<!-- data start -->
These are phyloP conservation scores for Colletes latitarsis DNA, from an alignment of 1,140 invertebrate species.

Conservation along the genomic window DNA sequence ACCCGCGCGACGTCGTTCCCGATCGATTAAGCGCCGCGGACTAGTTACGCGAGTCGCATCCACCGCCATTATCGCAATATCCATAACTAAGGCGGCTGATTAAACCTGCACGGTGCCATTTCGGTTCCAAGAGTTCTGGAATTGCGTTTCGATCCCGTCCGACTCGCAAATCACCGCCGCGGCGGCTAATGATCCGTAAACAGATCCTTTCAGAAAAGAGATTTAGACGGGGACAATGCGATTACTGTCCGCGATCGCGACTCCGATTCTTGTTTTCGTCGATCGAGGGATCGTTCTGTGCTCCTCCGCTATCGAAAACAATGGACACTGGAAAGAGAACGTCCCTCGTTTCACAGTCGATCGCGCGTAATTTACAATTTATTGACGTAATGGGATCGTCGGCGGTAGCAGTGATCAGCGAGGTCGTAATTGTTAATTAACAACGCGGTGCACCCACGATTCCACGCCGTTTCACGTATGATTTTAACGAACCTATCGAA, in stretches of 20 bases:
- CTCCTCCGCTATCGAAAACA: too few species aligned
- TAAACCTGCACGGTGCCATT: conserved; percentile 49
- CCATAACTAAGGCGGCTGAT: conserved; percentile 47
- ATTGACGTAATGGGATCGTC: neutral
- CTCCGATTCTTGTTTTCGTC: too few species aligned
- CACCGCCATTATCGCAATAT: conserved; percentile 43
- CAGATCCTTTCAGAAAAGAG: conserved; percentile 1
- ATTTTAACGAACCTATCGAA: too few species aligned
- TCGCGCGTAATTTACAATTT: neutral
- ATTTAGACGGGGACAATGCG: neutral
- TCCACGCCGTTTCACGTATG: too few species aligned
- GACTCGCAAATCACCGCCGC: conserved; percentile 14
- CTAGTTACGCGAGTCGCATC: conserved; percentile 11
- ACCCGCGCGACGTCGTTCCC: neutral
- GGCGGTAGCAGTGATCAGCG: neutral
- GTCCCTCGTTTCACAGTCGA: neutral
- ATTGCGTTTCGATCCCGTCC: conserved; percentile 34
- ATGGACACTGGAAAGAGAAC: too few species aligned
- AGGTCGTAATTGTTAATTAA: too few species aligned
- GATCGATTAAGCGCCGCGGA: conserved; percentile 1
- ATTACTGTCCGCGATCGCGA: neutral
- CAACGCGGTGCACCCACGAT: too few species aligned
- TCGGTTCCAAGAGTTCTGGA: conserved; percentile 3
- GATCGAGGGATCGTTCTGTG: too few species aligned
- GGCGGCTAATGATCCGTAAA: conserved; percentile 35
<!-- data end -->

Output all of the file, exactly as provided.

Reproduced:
These are phyloP conservation scores for Colletes latitarsis DNA, from an alignment of 1,140 invertebrate species.

Conservation along the genomic window DNA sequence ACCCGCGCGACGTCGTTCCCGATCGATTAAGCGCCGCGGACTAGTTACGCGAGTCGCATCCACCGCCATTATCGCAATATCCATAACTAAGGCGGCTGATTAAACCTGCACGGTGCCATTTCGGTTCCAAGAGTTCTGGAATTGCGTTTCGATCCCGTCCGACTCGCAAATCACCGCCGCGGCGGCTAATGATCCGTAAACAGATCCTTTCAGAAAAGAGATTTAGACGGGGACAATGCGATTACTGTCCGCGATCGCGACTCCGATTCTTGTTTTCGTCGATCGAGGGATCGTTCTGTGCTCCTCCGCTATCGAAAACAATGGACACTGGAAAGAGAACGTCCCTCGTTTCACAGTCGATCGCGCGTAATTTACAATTTATTGACGTAATGGGATCGTCGGCGGTAGCAGTGATCAGCGAGGTCGTAATTGTTAATTAACAACGCGGTGCACCCACGATTCCACGCCGTTTCACGTATGATTTTAACGAACCTATCGAA, in stretches of 20 bases:
- CTCCTCCGCTATCGAAAACA: too few species aligned
- TAAACCTGCACGGTGCCATT: conserved; percentile 49
- CCATAACTAAGGCGGCTGAT: conserved; percentile 47
- ATTGACGTAATGGGATCGTC: neutral
- CTCCGATTCTTGTTTTCGTC: too few species aligned
- CACCGCCATTATCGCAATAT: conserved; percentile 43
- CAGATCCTTTCAGAAAAGAG: conserved; percentile 1
- ATTTTAACGAACCTATCGAA: too few species aligned
- TCGCGCGTAATTTACAATTT: neutral
- ATTTAGACGGGGACAATGCG: neutral
- TCCACGCCGTTTCACGTATG: too few species aligned
- GACTCGCAAATCACCGCCGC: conserved; percentile 14
- CTAGTTACGCGAGTCGCATC: conserved; percentile 11
- ACCCGCGCGACGTCGTTCCC: neutral
- GGCGGTAGCAGTGATCAGCG: neutral
- GTCCCTCGTTTCACAGTCGA: neutral
- ATTGCGTTTCGATCCCGTCC: conserved; percentile 34
- ATGGACACTGGAAAGAGAAC: too few species aligned
- AGGTCGTAATTGTTAATTAA: too few species aligned
- GATCGATTAAGCGCCGCGGA: conserved; percentile 1
- ATTACTGTCCGCGATCGCGA: neutral
- CAACGCGGTGCACCCACGAT: too few species aligned
- TCGGTTCCAAGAGTTCTGGA: conserved; percentile 3
- GATCGAGGGATCGTTCTGTG: too few species aligned
- GGCGGCTAATGATCCGTAAA: conserved; percentile 35